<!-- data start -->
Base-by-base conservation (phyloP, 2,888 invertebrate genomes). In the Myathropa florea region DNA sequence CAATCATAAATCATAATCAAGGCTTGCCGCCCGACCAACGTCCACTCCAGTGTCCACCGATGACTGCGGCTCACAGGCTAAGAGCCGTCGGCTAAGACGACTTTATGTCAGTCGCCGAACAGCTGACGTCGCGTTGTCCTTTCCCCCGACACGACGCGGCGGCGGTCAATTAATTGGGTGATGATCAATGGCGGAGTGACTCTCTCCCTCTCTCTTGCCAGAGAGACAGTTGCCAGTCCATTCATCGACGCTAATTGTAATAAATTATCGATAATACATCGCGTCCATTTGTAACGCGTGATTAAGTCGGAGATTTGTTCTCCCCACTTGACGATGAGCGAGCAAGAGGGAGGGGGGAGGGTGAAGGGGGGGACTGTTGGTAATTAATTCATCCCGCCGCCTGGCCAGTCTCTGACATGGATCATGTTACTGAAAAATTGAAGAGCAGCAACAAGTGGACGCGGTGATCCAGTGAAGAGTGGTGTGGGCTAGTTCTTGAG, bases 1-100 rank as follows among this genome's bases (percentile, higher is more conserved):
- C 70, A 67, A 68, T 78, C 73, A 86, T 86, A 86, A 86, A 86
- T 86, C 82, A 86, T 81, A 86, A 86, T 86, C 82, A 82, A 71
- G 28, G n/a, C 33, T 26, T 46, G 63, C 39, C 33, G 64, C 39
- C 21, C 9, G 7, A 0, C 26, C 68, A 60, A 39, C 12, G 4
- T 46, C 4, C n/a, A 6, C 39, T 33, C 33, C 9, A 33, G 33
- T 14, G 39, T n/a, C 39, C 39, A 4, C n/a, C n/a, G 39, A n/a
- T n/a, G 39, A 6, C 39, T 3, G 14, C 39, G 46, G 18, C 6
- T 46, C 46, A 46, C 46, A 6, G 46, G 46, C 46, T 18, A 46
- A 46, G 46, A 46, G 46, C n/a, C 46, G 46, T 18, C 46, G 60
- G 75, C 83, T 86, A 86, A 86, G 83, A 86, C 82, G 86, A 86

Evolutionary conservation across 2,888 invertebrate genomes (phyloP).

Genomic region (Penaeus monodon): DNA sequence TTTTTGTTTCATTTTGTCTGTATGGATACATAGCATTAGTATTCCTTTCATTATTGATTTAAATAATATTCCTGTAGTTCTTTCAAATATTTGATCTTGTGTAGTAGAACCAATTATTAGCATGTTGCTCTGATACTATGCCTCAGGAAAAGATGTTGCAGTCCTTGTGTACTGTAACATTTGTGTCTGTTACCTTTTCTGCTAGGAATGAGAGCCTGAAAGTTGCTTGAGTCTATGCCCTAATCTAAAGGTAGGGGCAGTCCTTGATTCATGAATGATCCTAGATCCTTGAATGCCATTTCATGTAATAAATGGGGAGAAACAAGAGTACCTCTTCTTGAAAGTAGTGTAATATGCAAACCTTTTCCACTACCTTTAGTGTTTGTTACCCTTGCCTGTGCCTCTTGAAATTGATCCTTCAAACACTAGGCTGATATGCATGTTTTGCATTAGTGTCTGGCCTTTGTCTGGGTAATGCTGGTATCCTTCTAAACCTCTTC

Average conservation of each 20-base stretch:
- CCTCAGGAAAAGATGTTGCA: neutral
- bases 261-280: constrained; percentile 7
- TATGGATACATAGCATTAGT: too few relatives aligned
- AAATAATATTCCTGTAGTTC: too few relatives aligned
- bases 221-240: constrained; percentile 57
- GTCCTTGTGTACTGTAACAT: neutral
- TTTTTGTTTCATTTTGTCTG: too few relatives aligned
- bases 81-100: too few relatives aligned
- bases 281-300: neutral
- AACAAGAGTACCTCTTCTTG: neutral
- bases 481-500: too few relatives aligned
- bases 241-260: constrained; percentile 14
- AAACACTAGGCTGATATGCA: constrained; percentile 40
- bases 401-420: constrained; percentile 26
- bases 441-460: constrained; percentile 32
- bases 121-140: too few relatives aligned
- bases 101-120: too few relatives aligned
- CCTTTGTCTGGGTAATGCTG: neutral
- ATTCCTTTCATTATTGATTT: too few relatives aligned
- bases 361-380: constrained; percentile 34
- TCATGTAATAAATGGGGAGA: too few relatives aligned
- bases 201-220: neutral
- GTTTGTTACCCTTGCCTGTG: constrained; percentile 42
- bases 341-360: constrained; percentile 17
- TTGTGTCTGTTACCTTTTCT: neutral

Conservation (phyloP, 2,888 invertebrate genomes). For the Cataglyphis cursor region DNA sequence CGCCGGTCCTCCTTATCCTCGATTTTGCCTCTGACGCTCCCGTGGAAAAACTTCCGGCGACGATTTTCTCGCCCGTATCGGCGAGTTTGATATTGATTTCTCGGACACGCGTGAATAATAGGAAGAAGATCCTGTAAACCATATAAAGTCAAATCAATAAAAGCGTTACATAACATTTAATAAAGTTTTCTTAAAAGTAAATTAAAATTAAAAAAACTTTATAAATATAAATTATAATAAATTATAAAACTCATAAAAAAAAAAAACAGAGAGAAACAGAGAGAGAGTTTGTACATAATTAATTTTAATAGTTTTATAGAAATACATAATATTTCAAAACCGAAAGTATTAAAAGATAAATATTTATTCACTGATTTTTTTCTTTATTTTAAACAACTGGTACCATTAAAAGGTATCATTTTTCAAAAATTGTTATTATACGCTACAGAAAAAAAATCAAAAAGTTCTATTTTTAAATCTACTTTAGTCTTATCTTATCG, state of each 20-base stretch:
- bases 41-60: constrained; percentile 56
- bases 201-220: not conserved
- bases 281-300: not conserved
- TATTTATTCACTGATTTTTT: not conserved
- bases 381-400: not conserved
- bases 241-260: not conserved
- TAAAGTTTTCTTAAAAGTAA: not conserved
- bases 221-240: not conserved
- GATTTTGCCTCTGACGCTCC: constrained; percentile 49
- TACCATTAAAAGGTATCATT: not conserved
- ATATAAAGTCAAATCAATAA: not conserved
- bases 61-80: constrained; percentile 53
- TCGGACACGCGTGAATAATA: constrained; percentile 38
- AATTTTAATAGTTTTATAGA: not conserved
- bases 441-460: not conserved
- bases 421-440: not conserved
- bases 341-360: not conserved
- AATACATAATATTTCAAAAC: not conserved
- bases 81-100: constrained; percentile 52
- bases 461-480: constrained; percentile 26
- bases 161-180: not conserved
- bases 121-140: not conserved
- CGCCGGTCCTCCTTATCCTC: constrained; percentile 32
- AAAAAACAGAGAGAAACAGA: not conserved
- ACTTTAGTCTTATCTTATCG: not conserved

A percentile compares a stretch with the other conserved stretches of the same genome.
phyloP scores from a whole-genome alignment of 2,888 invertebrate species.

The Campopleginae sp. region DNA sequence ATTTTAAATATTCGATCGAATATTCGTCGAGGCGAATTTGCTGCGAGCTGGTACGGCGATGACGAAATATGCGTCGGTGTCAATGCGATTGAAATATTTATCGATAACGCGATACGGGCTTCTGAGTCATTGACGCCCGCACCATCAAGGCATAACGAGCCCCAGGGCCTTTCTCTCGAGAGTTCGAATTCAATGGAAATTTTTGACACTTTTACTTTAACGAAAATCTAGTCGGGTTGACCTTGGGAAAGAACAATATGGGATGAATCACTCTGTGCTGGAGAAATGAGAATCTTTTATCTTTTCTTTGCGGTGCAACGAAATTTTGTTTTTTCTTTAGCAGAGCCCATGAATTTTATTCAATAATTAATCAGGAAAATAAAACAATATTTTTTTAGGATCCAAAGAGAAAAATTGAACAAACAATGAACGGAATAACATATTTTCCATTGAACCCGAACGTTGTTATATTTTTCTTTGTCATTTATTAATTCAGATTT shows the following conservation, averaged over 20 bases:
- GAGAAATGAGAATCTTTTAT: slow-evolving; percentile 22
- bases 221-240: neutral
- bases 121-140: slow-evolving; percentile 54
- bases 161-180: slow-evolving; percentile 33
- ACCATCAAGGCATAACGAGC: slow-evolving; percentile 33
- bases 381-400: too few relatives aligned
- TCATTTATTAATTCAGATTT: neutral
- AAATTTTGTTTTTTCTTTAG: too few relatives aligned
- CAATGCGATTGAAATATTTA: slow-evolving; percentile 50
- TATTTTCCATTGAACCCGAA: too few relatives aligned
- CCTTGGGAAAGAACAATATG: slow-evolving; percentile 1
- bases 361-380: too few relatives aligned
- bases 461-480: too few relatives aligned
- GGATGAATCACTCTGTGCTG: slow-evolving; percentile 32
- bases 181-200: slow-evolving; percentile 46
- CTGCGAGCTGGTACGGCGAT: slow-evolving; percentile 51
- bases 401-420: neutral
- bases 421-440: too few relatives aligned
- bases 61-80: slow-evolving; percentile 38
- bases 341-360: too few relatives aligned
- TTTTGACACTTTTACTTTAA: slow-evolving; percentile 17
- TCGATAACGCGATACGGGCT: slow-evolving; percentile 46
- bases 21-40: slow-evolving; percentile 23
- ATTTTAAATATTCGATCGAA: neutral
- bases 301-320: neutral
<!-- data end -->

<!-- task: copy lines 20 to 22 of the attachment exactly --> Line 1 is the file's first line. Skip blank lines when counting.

- GTCCTTGTGTACTGTAACAT: neutral
- TTTTTGTTTCATTTTGTCTG: too few relatives aligned
- bases 81-100: too few relatives aligned